Restoring Excellence in Mortgage Lending
At Freddie Mac, the priorities of the single-family business fall into three categories: past, present and future. For loans that we purchased in the past and still own, we are sustaining homeownership for borrowers in economic distress. Since 2009, we have provided foreclosure alternatives to 360,000 families. Next, in the present environment, we are providing liquidity to the mortgage market at a time when it is most needed. Since 2009, we have purchased more than $600 billion of mortgages, financing almost one in four new home loans.
Importantly, we also are addressing the future. The housing bust and mortgage meltdown have weakened confidence in the U.S. housing finance system. Families are more skeptical about whether mortgages have unexpected costs or features. Lenders are less sure that the loans they originate will not come back to them as repurchases. And institutional investors wonder whether the loans in mortgage-backed securities will perform as expected.
How do we earn back the confidence of these and other stakeholders? We believe the answer is to restore greater excellence in mortgage lending. To this end, Freddie Mac and our lenders are forging a strong foundation of responsible lending practices that produce better quality loans. The benefits that we are seeking: more sustainable homeownership for families, fewer unexpected costs for our lenders, and better loan performance and lower taxpayer funds for Freddie Mac.
To us, responsible lending requires a combination of strong loan attributes – factors that describe the borrower, property and mortgage – and solid underwriting processes. We establish credit polices around acceptable loan attributes and then define processes that ensure the right data is collected and verified, and complies with our guidelines.
Freddie Mac has taken action on the first part – ensuring strong loan attributes – by addressing risk layering at a loan level and eliminating many non-traditional loans. On new loan purchases, credit scores have gone up, loan-to-value percentages have gone down, and debt-to-income ratios have become more manageable for borrowers.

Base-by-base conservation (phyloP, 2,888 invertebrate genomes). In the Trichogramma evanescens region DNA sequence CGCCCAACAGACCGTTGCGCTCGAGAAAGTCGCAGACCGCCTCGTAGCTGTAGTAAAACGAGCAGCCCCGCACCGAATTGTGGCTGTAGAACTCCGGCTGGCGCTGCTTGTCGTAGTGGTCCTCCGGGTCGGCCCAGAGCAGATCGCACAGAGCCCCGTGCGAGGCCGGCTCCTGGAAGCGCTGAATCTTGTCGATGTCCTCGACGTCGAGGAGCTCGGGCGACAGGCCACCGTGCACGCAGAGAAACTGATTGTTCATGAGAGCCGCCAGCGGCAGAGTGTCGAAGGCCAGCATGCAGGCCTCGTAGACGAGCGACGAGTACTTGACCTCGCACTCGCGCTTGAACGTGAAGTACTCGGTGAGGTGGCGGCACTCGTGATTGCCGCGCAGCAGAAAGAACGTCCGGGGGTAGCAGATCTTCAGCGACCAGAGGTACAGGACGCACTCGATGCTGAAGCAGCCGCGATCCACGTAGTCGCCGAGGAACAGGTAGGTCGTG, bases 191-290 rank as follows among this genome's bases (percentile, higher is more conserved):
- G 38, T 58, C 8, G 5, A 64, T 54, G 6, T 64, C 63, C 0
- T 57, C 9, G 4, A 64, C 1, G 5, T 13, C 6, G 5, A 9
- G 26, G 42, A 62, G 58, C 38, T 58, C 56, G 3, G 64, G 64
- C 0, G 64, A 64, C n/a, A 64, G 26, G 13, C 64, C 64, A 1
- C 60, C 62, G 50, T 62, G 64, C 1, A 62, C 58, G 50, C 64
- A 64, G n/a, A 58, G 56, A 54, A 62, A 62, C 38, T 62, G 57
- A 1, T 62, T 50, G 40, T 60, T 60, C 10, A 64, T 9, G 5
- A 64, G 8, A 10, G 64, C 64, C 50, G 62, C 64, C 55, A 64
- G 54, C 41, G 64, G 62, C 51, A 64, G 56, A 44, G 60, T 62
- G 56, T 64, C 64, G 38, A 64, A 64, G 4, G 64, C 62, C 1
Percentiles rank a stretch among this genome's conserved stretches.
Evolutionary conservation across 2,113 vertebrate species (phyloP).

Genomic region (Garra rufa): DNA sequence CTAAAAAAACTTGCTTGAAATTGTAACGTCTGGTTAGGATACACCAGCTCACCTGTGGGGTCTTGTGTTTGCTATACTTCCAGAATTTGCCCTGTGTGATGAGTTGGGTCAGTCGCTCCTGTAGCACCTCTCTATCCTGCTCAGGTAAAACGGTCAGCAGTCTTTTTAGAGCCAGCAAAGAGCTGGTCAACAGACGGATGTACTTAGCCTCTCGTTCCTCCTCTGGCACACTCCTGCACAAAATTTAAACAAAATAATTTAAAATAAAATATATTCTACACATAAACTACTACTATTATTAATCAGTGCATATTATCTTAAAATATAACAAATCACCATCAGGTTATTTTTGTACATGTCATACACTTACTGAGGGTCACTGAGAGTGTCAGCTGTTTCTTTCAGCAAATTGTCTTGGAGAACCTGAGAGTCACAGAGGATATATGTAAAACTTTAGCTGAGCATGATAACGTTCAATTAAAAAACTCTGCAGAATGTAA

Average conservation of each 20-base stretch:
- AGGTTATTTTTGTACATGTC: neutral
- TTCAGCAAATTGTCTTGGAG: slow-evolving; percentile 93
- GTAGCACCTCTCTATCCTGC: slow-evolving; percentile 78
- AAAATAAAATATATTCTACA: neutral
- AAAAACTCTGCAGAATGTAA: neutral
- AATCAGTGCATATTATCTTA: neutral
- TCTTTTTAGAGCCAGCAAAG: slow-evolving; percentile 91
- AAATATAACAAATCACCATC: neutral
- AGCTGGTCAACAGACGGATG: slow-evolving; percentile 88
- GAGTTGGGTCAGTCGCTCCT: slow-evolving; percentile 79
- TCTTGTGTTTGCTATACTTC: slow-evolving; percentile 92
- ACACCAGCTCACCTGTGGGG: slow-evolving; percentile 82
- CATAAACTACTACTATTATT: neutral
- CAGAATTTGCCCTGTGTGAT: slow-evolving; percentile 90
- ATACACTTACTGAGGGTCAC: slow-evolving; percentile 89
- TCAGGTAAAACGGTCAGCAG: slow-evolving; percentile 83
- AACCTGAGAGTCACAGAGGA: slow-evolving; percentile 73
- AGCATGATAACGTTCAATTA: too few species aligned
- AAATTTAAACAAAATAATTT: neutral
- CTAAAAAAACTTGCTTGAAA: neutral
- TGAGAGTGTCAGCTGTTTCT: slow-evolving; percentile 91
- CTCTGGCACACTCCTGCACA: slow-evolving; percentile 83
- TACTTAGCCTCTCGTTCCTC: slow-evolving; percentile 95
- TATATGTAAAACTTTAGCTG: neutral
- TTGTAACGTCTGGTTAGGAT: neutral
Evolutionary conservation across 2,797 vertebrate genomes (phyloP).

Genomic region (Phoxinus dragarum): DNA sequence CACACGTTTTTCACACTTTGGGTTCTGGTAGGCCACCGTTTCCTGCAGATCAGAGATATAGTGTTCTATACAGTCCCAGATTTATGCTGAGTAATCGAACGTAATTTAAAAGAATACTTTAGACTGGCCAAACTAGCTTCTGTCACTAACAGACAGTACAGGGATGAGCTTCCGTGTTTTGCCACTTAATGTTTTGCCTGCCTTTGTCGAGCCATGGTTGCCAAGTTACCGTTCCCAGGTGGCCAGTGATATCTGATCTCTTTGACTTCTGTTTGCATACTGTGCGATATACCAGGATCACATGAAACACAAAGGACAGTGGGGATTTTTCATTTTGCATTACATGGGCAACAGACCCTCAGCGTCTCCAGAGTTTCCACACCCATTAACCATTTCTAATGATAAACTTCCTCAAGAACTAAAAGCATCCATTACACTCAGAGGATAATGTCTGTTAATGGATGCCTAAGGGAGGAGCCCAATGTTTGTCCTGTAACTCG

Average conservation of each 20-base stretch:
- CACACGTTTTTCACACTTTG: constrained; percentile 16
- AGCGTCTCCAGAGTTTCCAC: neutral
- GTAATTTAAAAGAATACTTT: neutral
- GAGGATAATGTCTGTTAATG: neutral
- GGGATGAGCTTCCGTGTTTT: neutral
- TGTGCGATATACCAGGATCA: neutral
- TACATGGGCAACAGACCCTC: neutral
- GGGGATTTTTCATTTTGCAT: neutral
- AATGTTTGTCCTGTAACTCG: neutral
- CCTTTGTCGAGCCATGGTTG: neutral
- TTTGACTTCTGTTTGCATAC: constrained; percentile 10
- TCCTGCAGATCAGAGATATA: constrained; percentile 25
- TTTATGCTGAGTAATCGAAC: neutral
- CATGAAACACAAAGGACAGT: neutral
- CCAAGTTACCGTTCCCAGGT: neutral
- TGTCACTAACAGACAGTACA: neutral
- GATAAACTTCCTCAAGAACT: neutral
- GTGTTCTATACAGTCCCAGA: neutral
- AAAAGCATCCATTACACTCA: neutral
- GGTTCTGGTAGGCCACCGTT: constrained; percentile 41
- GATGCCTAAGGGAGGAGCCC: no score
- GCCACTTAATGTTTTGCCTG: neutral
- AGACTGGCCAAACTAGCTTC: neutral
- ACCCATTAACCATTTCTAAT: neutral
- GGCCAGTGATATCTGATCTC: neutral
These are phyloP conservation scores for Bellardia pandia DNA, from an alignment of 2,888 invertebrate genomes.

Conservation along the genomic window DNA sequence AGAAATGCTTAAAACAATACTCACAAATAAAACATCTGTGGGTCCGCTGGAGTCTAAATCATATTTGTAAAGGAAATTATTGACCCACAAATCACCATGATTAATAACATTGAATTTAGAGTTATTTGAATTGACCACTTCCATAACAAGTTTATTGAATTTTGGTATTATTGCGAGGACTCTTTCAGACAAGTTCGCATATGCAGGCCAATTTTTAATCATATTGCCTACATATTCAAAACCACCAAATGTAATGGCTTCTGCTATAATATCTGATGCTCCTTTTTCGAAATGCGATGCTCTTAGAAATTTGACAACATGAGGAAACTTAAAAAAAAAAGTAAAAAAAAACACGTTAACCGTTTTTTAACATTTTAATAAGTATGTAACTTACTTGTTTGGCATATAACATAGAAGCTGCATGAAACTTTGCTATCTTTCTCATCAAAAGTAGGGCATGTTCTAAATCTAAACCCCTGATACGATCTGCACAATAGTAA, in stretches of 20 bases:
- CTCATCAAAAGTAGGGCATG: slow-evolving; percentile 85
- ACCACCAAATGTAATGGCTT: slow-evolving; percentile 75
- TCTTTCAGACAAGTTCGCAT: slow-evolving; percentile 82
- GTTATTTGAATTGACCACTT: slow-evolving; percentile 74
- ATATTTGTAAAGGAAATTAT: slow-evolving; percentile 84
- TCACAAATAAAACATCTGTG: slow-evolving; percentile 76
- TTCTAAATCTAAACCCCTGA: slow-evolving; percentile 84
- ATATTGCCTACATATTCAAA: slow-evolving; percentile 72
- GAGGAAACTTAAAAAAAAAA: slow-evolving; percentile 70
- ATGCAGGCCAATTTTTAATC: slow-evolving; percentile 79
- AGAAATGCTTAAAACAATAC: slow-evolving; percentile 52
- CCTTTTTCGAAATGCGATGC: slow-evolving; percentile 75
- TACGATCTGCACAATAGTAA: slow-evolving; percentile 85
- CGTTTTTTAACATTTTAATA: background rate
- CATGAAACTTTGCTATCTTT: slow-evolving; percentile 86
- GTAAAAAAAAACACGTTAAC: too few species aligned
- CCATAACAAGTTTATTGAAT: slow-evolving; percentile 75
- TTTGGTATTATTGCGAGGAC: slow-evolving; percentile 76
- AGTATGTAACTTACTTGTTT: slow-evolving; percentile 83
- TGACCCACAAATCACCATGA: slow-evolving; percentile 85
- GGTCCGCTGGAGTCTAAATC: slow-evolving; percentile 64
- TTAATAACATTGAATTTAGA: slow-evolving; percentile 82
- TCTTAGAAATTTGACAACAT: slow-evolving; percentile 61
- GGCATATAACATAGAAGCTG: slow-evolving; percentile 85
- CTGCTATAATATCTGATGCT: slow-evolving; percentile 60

These credit parameters have been important for improving loan quality. But they have not fully defined loan quality. That's why we also have been working with our lenders to improve the effectiveness of various processes – origination, underwriting, closing, delivery and quality control – involved in loans sold to us. Why such an emphasis on process? Because, despite the appearance of good loan parameters, some loans that contain flawed or unsupported data concerning the borrower or property might default at a higher rate.
Thus, during the past year we have worked with our lenders to forge best practices in loan underwriting and processing. And much to our lenders' credit, non-compliant loans sold to Freddie Mac have declined. To sustain this positive trend, we have recently enhanced our reviews at more points in the loan process. For example, we have enhanced processes that better detect errors that might still be correctable by the lender, provided trend analysis and detailed reports that lenders can use to improve their own processes, and developed tools that can prevent certain errors from occurring in the first place.
Now, all this process change involves costs for the lender in both time and money. And borrowers have been impacted in both the cost of a loan and whether they qualify for a particular loan at a given time. But all this change is essential to placing the housing finance system on a better foundation of responsible lending practices. If we continue to make progress, then we will be able to attract more capital into the U.S. mortgage market, reduce unexpected costs for those involved in the market, and, best of all, give families the confidence they need when financing homeownership.
*Don Bisenius left his position as executive vice president of Freddie Mac's Single Family Credit Guarantee Division in March 2011.
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